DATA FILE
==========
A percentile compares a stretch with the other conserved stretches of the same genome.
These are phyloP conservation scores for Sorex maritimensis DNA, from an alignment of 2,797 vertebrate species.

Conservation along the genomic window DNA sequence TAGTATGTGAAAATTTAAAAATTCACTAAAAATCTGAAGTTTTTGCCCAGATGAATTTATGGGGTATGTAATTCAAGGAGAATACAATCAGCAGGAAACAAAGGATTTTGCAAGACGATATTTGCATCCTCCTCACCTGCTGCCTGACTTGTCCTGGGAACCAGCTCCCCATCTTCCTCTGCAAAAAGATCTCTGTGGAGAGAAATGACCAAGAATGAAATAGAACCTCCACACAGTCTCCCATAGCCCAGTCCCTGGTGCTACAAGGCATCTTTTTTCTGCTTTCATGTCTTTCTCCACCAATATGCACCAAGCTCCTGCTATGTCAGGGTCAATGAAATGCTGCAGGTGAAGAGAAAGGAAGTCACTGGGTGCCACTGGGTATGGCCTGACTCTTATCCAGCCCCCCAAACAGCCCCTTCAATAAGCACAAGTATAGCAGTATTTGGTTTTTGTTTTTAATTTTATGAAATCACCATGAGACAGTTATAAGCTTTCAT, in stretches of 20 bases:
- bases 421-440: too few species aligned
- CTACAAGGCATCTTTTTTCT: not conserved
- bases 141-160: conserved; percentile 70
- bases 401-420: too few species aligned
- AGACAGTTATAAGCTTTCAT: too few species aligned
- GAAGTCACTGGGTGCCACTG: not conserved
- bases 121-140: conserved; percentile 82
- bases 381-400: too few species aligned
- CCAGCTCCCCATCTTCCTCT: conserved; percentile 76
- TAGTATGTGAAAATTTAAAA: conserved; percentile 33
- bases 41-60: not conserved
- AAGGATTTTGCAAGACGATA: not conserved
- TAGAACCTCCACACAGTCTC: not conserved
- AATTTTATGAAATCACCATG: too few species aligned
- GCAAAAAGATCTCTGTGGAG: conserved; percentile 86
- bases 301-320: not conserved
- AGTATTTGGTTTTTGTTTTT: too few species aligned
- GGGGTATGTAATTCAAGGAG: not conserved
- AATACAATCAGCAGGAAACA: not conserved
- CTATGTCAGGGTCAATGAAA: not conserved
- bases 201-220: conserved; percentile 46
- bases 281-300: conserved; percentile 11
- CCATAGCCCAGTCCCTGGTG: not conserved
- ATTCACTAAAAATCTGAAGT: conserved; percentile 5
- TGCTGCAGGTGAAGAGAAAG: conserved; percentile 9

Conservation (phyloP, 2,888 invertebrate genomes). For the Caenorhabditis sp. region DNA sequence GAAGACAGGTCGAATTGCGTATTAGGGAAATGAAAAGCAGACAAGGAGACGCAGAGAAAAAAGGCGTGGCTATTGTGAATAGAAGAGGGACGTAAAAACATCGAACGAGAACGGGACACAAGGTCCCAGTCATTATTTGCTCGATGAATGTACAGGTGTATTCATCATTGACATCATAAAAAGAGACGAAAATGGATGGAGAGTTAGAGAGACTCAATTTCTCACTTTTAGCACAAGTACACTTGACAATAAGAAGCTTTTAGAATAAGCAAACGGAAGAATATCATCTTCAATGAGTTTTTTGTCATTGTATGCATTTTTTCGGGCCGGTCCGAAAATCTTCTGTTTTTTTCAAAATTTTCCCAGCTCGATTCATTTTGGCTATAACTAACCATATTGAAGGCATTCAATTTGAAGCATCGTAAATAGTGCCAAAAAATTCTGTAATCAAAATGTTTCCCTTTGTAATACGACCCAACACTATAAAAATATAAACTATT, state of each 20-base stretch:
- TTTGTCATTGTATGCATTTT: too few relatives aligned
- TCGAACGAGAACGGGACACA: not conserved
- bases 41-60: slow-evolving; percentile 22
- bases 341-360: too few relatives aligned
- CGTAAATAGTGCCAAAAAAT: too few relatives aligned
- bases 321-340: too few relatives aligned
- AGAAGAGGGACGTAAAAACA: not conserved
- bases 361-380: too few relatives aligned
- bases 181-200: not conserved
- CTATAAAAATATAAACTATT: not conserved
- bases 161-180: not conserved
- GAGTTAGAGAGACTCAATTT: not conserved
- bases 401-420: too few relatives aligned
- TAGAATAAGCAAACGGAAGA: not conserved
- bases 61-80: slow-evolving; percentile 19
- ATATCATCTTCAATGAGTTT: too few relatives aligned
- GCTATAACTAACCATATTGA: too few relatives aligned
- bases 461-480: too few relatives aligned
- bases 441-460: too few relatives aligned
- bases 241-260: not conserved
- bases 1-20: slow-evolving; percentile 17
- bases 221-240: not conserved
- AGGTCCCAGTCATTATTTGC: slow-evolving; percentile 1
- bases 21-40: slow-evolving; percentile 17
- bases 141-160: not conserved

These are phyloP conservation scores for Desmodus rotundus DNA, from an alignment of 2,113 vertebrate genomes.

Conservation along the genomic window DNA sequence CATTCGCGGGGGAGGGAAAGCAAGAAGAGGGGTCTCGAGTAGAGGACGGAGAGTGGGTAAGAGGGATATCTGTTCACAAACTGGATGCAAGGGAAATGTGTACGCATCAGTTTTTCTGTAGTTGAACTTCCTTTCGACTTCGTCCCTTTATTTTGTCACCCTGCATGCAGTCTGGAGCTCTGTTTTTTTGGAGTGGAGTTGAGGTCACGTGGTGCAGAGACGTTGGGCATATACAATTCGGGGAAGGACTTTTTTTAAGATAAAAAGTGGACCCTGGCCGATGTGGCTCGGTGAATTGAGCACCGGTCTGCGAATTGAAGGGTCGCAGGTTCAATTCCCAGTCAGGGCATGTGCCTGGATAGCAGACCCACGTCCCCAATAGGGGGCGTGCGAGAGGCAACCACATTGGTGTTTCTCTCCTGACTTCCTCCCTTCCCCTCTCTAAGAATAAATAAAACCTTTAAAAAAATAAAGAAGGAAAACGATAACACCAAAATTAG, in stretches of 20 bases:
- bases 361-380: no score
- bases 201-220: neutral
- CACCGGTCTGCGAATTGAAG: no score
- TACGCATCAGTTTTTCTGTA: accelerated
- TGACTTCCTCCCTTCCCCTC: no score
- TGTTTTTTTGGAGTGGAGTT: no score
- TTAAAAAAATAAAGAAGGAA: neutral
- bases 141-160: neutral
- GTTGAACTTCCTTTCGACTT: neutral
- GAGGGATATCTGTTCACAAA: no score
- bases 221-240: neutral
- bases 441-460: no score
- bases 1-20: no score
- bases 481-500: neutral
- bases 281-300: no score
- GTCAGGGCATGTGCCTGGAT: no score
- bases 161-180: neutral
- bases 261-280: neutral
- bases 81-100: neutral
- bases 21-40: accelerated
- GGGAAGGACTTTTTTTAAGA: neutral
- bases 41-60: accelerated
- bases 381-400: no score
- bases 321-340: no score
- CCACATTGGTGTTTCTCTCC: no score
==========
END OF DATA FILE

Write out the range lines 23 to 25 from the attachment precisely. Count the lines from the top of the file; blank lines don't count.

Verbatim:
- CTATGTCAGGGTCAATGAAA: not conserved
- bases 201-220: conserved; percentile 46
- bases 281-300: conserved; percentile 11